I thoroughly recommend you take the time to follow this path if you’re ever in this part of Sutherland as it offers superb views, not only of the coastline but also of its diverse wildlife.
A tapestry of wildflowers covers the ground along the entire length of the walk while two of Britain’s favourite marine mammals can be seen on the islands close to shore and in Talmine harbour.
Make sure you scan the waves for the triangular fins of harbour porpoise’s as this stretch of coastline is a favourite breeding ground for them, while grey seals can be found hauling themselves en-masse onto the shores of Eilean nan Ron island where they gather in huge groups to pup throughout Autumn.
The smaller islands closer to shore are home to slightly less interesting rabbits that were introduced as a food source in the 18th-century, and which became so prolific the islands were renamed the rabbit isles shortly after.
If you’re lucky you might even see nesting kestrels taking refuge in the crags at Port Vasgo and there’s an abundance of Scottish Primrose all along this coastline as well – a flower that’s so rare it only grows along the north coast of Scotland and is protected by law.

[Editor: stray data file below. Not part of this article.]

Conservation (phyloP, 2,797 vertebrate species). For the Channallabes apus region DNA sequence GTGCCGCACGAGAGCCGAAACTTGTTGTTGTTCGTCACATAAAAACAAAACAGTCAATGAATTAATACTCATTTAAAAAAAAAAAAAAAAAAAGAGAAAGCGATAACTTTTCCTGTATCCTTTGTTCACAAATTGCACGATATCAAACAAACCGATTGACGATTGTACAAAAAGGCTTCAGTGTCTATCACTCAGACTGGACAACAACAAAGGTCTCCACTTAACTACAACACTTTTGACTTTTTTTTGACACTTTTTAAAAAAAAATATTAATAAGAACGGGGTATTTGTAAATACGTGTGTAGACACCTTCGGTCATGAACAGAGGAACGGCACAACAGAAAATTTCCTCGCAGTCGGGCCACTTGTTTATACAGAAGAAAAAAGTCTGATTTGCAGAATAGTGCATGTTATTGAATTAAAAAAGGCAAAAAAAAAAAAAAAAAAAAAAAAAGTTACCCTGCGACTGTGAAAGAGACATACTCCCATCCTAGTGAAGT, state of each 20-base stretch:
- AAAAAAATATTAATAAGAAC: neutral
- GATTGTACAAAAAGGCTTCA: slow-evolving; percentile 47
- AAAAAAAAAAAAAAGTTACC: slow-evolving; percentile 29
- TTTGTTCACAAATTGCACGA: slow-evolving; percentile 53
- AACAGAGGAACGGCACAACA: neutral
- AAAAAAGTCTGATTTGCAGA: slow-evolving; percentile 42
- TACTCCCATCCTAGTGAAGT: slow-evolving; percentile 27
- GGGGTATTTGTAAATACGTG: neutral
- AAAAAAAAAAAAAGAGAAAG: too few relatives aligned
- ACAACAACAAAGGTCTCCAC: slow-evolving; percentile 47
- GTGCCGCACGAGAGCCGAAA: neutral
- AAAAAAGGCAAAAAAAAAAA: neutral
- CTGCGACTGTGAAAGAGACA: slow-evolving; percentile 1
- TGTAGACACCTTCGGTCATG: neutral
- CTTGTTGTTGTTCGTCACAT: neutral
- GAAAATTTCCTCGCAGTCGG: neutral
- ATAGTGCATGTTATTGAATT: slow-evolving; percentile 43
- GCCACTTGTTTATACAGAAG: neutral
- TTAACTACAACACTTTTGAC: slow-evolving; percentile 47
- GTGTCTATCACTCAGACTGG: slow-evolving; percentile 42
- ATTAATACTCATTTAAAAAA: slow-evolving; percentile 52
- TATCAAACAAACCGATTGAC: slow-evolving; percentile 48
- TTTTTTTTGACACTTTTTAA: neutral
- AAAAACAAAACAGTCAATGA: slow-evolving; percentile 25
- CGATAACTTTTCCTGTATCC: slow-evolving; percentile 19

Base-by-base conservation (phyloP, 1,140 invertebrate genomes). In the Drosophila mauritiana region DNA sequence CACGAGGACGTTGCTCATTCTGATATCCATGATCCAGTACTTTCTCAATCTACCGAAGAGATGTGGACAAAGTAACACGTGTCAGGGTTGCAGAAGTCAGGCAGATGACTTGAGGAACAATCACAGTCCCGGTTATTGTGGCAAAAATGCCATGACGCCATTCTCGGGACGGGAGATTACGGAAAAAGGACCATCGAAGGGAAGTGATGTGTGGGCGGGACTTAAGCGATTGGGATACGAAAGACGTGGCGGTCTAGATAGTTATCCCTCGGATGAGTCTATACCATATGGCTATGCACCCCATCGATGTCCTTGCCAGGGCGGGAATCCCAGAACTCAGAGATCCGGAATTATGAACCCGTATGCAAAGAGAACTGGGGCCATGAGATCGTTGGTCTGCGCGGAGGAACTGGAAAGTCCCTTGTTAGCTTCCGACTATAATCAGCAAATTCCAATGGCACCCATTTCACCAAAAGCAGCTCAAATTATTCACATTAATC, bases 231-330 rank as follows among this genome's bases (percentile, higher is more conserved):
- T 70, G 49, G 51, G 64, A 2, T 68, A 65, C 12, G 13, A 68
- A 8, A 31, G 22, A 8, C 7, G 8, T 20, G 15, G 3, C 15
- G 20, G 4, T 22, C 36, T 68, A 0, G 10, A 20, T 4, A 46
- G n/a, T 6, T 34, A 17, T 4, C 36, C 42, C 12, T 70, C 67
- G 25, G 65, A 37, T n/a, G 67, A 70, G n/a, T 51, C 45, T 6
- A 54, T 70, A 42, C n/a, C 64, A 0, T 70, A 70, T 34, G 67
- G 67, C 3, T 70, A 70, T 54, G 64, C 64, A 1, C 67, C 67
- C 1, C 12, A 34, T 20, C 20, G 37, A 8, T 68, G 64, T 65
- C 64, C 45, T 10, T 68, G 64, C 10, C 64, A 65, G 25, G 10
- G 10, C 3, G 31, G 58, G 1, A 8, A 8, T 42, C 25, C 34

- Talmine Bay is wide and shallow – perfect for a swim (in summer).
- The bay has a lovely off-the-beaten-path feel that’s perfect for switching off from the world.
- It’s a good spot for wildlife watching, especially in the autumn when the seals give birth.
- Parts of the path get flooded after a downpour so wear boots in bad weather.
- Got kids and a canoe? This bay is perfect for a paddle around.
- Combine a visit here with the Kyle of Tongue. Read my guide to Tongue and Castle Varrich for details.
Walking map and directions
This is a short walk that’ll give you a good taste of the remote, exposed coastline around this part of Sutherland.
To get to Talmine, head towards Tongue Bay on the A838 in Sutherland, North Highlands. You’ll find a bridge crossing the Kyle of Tongue (with an excellent viewing platform/car park area) and the hamlet of Achuvoldrach on its southern edge.
Just before Achuvoldrach is a minor road pointing north which is signposted to Talmine, so follow the single-track carriageway till you get to a low-slung valley just in front of a few crofts that overlook Talmine Bay.
There’s a small grassy area here where you can park your car before setting off onto the beach and if you follow it northwards you’ll soon arrive at Talmine pier and a signpost that points towards Port Vasgo.
The return route is approximately 4 miles in length and is mostly rough grass with a few sections of beach and rock thrown in for good measure, but it should be easily accessible for anyone with moderate walking ability.
Along the way you’ll pass a couple of secluded beaches and rocky outcrops which are great places to let the kids run around and explore the many pools left behind by the retreating tide.
The path follows the shoreline quite closely so be prepared to get sandy/wet shoes, though much of it is covered with grasses and machir so you’ll be able to clean your dirty boots as you continue the walk.